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SUPREME COURT UPHELD KT DECISION ON CARTEL AMONG TRAVEL AGENCIES

The Supreme Administrative Court of Lithuania (Supreme Court) upheld Lithuanian Competition Council‘s (KT) decision that 29 travel agencies used online booking system E-TURAS to concert practices when applying discounts to bookings and thus breached competition law.

The Supreme Court dropped the charges against several travel agencies since there was not enough evidence to prove that the companies were aware of discount restrictions applied in E-TURAS online booking system. In addition, the Supreme Court restored  the fines previously imposed by KT and reduced fines for some companies.

This case is the first Lithuanian competition case that had a question referred to the Court of Justice of the European Union (CJEU). Digital age brings new challenges not only to business and competition authorities, but also to courts. As a competition authority, we must react to an ever-changing business environment and technological progress. Thus, the Supreme Court’s ruling is yet another significant proof of high professional standards of the Competition Council's team. It is also our duty to further apply the highest standards of proof in each and every case. Needless to say, rulings both of the Supreme Court and CJEU are also significant to business as they help companies to better understand competition rules and challenges of the digital age.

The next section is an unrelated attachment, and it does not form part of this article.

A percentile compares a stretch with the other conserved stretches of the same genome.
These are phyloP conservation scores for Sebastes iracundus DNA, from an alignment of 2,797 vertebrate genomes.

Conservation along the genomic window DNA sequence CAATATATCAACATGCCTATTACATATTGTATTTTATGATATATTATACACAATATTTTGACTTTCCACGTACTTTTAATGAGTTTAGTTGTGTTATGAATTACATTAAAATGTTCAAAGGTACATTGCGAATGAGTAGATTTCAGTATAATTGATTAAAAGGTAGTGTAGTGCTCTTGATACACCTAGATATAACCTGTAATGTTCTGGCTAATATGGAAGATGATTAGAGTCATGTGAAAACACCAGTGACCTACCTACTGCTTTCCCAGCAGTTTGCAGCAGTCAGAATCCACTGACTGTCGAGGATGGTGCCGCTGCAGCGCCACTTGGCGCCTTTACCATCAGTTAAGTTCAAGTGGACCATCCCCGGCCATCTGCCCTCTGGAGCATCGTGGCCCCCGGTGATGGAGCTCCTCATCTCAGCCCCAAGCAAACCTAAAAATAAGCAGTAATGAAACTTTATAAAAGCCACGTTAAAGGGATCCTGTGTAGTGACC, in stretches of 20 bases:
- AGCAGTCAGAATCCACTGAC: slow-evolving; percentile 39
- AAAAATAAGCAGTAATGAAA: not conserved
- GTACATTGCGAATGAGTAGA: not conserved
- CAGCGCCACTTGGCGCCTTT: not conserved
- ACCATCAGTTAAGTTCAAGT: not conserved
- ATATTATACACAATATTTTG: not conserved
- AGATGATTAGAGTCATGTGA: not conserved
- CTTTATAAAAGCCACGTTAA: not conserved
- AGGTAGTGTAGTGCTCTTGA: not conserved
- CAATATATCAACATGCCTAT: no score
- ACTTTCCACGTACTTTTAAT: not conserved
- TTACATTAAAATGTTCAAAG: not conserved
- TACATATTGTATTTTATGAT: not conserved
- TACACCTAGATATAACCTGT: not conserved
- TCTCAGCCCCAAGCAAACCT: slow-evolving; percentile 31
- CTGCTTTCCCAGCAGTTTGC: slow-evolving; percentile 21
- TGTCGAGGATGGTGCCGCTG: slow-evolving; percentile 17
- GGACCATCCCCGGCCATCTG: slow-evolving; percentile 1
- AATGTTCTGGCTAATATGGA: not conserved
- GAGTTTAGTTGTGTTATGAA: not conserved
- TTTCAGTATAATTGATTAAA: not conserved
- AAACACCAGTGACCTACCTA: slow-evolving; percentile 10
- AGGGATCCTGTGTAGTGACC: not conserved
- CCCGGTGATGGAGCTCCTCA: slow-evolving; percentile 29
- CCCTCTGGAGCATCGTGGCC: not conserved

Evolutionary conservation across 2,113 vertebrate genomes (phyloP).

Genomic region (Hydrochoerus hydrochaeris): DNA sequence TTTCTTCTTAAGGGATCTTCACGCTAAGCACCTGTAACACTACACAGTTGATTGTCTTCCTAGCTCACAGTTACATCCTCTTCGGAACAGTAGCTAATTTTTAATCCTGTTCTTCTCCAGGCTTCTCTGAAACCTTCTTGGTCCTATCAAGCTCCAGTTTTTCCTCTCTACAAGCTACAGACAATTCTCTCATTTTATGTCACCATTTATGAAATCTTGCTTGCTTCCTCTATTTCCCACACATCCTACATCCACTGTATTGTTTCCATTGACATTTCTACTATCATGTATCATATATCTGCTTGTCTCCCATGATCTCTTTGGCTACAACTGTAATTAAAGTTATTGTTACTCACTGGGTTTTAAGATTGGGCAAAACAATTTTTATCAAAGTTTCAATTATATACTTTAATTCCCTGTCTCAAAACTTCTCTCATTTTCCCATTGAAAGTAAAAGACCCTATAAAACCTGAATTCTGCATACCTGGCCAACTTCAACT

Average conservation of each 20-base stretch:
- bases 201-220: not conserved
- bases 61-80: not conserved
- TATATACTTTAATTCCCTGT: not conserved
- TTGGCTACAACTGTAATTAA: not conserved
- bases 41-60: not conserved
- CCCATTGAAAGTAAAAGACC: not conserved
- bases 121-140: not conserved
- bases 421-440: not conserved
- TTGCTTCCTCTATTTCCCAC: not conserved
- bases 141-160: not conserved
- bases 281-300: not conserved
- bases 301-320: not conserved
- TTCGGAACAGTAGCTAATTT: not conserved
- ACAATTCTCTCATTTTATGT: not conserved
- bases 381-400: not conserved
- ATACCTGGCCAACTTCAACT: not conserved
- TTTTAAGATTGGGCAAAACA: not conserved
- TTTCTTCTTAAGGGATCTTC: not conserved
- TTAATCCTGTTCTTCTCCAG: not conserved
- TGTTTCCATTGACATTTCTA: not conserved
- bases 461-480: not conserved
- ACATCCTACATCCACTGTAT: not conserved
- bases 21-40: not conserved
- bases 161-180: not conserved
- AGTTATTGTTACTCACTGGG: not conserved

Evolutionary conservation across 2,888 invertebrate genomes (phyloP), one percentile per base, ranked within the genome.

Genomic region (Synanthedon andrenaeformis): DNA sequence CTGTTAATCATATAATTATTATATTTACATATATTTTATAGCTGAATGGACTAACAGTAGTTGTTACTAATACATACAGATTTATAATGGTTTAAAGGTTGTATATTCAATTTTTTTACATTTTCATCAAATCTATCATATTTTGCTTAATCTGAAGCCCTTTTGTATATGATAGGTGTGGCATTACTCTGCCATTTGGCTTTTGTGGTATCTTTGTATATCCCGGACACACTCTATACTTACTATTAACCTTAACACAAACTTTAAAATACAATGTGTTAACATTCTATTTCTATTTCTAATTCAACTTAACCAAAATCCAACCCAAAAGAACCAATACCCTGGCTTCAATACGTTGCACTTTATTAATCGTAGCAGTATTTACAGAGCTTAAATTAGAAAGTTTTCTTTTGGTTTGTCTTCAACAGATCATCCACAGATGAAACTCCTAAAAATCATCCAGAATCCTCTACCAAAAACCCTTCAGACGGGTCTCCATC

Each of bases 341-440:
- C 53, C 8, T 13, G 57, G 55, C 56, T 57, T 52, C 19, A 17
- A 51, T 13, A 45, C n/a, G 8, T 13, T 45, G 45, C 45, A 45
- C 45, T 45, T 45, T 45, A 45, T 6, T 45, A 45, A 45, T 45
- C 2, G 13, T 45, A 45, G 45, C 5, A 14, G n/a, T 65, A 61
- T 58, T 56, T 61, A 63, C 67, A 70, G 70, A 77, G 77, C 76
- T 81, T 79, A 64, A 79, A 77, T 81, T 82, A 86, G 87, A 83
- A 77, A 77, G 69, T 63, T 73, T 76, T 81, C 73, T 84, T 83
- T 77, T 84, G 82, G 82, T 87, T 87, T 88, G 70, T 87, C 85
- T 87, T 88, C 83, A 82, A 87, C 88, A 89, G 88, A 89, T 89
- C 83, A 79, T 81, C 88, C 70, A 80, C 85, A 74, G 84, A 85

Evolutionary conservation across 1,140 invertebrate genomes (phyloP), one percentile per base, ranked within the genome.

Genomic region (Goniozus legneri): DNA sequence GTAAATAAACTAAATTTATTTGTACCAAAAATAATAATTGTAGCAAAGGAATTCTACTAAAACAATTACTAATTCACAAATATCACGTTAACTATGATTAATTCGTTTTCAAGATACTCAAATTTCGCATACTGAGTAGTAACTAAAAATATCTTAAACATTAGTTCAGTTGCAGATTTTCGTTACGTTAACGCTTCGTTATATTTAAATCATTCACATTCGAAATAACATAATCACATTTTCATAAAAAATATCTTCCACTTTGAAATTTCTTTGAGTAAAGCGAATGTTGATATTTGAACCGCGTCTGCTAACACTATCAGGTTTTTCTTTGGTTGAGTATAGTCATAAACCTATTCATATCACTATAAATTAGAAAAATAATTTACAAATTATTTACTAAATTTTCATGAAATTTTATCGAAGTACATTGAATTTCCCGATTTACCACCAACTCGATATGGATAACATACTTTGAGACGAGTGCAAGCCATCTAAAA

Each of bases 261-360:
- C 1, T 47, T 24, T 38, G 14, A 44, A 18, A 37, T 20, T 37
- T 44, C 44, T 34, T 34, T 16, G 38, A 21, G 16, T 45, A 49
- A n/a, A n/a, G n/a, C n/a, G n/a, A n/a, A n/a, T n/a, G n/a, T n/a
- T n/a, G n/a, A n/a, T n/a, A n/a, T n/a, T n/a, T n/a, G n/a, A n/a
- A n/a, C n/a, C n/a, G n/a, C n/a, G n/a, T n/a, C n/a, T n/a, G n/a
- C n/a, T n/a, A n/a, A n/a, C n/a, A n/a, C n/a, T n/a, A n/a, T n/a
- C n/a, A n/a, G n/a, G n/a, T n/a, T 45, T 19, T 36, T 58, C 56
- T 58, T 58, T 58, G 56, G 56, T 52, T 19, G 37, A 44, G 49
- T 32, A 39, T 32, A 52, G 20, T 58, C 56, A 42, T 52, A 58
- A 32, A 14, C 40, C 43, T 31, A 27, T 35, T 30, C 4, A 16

Elonas Šatas, Deputy Chairman of the Competition Council

On 7 June 2012, KT found that travel agencies used online booking system E-TURAS to limit the size of discounts of booking travel packages online and thus breached competition law. KT imposed fines totalling ~1,5 million euros on all cartel parties, however, the companies appealed against the Council‘s decision to court. The Supreme Court suspended the case and on 17 January 2014 referred the question to CJEU asking for a preliminary ruling on companies‘ liability for the aforementioned anti-competitive agreement.

CJEU ruled that notifications about the applicable discounts or technical restrictions to apply discounts generated by the online booking system might have led to concerted practices among the companies. According to CJEU, the companies which were aware of the content of notifications but did not take any actions to prevent discount restrictions, were part of the cartel.

This ruling of the Supreme Court is final and not subject to appeal.